Grand County Council forms wilderness study committee
by Rudy Herndon
Staff Writer
Nov 21, 2013 | 1596 views | 0 0 comments | 54 54 recommendations | email to a friend | print
Grand County is officially on board a congressional effort to settle long-standing public lands disputes across eastern Utah.

The county council voted 6-0 on Nov. 19 to adopt a process that is designed to give the county a voice in Rep. Rob Bishop’s Public Lands Initiative. Council member Patricia Holyoak was absent from the meeting.

Bishop, R-Utah, is spearheading a compromise-driven proposal that could create new wilderness areas in a seven-county region, while freeing up other federally administered lands for resource development. Reps. Jason Chaffetz and Chris Stewart, both Utah Republicans, are also involved in the initiative.

As part of its vote, the council formed a three-person committee that will develop a range of possible countywide public land use designations in the weeks to come. Council members Lynn Jackson, Jim Nyland and Rory Paxman later volunteered to serve on the committee.

The council hopes to present the group’s ideas to county voters and residents in mid-January 2014, and after it gathers additional feedback from them, it plans to vote on final recommendations next February.

Jackson, who brought the item to the council’s attention, noted that every other stakeholder with an interest in the process has already submitted recommendations to Bishop’s office. For its part, however, Grand County turned in a 1999-era wilderness plan.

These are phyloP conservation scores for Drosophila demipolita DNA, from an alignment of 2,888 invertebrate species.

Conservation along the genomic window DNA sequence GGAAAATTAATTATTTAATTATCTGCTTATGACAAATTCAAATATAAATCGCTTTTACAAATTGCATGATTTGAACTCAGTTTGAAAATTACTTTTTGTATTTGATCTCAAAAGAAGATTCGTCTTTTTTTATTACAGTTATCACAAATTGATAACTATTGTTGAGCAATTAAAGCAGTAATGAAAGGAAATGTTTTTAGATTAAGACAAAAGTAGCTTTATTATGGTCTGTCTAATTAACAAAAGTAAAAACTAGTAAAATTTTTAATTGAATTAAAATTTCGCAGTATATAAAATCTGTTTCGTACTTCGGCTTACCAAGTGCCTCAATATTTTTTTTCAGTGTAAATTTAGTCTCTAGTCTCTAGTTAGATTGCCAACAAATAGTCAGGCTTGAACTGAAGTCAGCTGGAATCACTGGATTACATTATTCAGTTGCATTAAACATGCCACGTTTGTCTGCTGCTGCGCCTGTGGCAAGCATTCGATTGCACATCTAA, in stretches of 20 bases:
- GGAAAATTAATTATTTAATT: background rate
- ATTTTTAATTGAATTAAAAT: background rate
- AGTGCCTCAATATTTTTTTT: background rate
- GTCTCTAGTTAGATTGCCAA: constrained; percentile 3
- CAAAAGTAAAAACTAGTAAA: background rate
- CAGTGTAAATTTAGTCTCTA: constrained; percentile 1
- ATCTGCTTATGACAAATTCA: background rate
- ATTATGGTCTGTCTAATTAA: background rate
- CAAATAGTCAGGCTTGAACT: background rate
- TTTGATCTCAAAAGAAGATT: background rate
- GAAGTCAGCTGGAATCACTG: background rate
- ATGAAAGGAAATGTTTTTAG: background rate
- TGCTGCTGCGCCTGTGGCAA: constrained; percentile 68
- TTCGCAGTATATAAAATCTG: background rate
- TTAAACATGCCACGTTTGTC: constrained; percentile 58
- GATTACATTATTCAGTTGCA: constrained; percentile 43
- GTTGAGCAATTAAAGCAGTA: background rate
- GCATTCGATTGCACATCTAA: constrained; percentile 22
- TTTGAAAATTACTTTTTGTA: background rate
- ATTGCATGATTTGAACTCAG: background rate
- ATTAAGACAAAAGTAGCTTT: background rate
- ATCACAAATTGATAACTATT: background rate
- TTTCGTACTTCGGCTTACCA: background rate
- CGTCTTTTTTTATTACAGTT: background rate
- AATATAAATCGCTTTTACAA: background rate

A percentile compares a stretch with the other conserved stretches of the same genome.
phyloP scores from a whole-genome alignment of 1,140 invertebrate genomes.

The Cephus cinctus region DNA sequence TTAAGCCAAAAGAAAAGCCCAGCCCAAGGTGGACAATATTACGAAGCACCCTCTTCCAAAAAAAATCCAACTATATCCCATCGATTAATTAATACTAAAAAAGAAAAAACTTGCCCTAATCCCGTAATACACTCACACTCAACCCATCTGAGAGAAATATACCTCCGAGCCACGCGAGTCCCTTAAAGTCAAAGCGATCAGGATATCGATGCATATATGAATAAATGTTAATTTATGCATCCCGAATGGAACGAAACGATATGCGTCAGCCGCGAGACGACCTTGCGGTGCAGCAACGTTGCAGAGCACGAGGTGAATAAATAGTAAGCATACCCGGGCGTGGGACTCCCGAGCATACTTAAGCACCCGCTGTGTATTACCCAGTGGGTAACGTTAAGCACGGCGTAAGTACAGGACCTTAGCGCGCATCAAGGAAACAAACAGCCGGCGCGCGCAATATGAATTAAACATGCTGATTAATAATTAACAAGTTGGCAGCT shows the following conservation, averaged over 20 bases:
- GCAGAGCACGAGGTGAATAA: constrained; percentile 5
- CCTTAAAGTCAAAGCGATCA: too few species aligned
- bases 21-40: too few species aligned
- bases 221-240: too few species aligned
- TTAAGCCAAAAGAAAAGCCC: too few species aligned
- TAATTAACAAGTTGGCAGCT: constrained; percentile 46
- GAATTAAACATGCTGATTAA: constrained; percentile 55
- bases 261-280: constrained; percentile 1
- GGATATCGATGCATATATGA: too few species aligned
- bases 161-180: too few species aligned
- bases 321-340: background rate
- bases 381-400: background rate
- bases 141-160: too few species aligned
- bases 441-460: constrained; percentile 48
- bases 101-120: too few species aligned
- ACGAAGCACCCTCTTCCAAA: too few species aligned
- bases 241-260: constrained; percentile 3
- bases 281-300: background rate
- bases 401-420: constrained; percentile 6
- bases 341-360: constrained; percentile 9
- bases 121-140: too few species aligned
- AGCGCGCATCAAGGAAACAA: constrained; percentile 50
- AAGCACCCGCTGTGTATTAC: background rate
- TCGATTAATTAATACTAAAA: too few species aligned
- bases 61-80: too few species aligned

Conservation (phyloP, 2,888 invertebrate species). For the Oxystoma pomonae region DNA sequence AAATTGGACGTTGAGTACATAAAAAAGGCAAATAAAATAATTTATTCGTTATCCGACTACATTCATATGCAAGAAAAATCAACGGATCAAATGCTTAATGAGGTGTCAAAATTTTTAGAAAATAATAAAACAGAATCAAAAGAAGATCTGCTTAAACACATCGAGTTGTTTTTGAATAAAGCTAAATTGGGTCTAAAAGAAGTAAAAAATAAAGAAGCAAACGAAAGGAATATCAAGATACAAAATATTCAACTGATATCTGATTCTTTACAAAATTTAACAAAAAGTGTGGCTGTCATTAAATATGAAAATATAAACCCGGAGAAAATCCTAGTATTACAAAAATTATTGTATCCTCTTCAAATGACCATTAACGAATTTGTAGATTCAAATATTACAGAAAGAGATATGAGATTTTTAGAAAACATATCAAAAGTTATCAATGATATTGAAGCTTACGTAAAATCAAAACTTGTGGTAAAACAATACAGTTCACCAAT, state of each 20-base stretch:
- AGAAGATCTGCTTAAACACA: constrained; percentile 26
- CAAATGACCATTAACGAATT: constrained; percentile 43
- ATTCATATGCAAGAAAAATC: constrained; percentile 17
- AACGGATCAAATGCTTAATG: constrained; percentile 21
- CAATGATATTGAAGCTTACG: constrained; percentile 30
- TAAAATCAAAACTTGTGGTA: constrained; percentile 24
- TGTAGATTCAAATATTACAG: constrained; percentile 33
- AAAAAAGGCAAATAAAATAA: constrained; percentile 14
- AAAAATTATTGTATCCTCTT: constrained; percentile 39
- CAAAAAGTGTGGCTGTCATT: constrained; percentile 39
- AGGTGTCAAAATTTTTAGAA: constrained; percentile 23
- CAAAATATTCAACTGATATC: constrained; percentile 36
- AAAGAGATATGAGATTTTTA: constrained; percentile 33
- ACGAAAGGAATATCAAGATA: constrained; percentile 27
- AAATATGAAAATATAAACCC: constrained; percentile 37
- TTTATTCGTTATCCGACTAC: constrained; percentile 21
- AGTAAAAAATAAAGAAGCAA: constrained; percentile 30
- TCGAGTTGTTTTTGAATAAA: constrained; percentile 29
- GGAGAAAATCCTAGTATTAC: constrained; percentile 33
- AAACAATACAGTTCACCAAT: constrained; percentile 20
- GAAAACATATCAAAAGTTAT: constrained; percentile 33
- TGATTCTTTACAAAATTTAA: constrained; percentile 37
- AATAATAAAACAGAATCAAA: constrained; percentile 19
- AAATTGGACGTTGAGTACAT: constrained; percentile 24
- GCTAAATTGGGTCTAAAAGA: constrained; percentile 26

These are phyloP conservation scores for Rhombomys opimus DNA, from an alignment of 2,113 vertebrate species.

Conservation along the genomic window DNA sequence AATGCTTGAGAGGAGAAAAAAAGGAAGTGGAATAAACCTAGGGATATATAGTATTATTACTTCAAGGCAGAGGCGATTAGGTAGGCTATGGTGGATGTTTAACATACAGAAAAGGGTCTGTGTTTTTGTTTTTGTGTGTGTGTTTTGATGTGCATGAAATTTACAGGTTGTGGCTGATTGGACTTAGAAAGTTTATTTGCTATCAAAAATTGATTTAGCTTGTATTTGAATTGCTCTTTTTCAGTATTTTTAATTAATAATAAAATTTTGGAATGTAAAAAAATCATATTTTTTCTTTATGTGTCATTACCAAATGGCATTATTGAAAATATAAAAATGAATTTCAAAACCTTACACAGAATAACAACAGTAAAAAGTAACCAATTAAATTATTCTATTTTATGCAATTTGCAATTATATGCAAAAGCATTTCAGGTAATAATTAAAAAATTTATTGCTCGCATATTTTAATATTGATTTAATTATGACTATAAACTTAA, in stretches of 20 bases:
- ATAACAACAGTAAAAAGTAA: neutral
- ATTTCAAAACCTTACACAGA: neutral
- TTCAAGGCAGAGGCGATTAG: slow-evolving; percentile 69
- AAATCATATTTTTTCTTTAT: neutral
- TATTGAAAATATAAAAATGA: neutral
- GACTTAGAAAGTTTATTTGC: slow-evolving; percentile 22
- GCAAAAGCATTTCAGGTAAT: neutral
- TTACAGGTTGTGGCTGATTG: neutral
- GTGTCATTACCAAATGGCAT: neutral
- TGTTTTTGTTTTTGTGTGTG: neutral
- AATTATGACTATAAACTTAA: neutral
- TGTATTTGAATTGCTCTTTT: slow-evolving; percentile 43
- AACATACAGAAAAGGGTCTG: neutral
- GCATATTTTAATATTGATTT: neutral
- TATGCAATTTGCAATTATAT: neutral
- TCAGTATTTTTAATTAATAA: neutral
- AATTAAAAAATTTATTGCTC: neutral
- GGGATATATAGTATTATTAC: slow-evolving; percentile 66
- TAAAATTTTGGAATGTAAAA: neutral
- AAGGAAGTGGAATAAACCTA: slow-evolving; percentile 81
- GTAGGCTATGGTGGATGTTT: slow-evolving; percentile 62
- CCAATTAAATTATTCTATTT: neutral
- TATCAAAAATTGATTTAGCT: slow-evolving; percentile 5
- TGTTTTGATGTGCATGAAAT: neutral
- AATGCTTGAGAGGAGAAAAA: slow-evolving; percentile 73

“Our plans are kind of weak, if you will,” Jackson said – especially in light of conservationists’ recent calls for the creation of a Greater Canyonlands National Monument.

Bishop, who sits on the House Natural Resources Committee and serves as the highest-ranking official on its Public Lands Subcommittee, has said he will consider new wilderness designations that are supported at the local level.

To that end, he and other members of Utah’s congressional delegation began the initiative process in July 2012.

According to a Nov. 19 status report on the initiative, three of the delegation’s members and their staffers have participated in a combined total of more than 400 meetings with elected officials, tribal leaders, non-governmental groups and citizens.

Along the way, they’ve heard from more than 120 different stakeholders and well over 500 individuals who have voiced an interest in the process, the report says.

But that process is starting to wind down, and Jackson suspects that Bishop wants to introduce related legislation in Congress early next year.

Council member Elizabeth Tubbs said she believes that the county needs to get moving if it’s going to come up with its own recommendations before then.

It will be especially important to host a public meeting on those recommendations, while allowing residents’ voices to be heard, she said.

To read the latest report on the Public Lands Initiative, go to: http://robbishop.house.gov/uploadedfiles/public_lands_initiative_staff_report.pdf.

Editor's Note: This version corrects that Rory Paxman is the third council member on the public lands subcommittee, along with Lynn Jackson and James Nyland.

Copyright 2013 The Times-Independent. All rights reserved. This material may not be published, broadcast, rewritten or redistributed.

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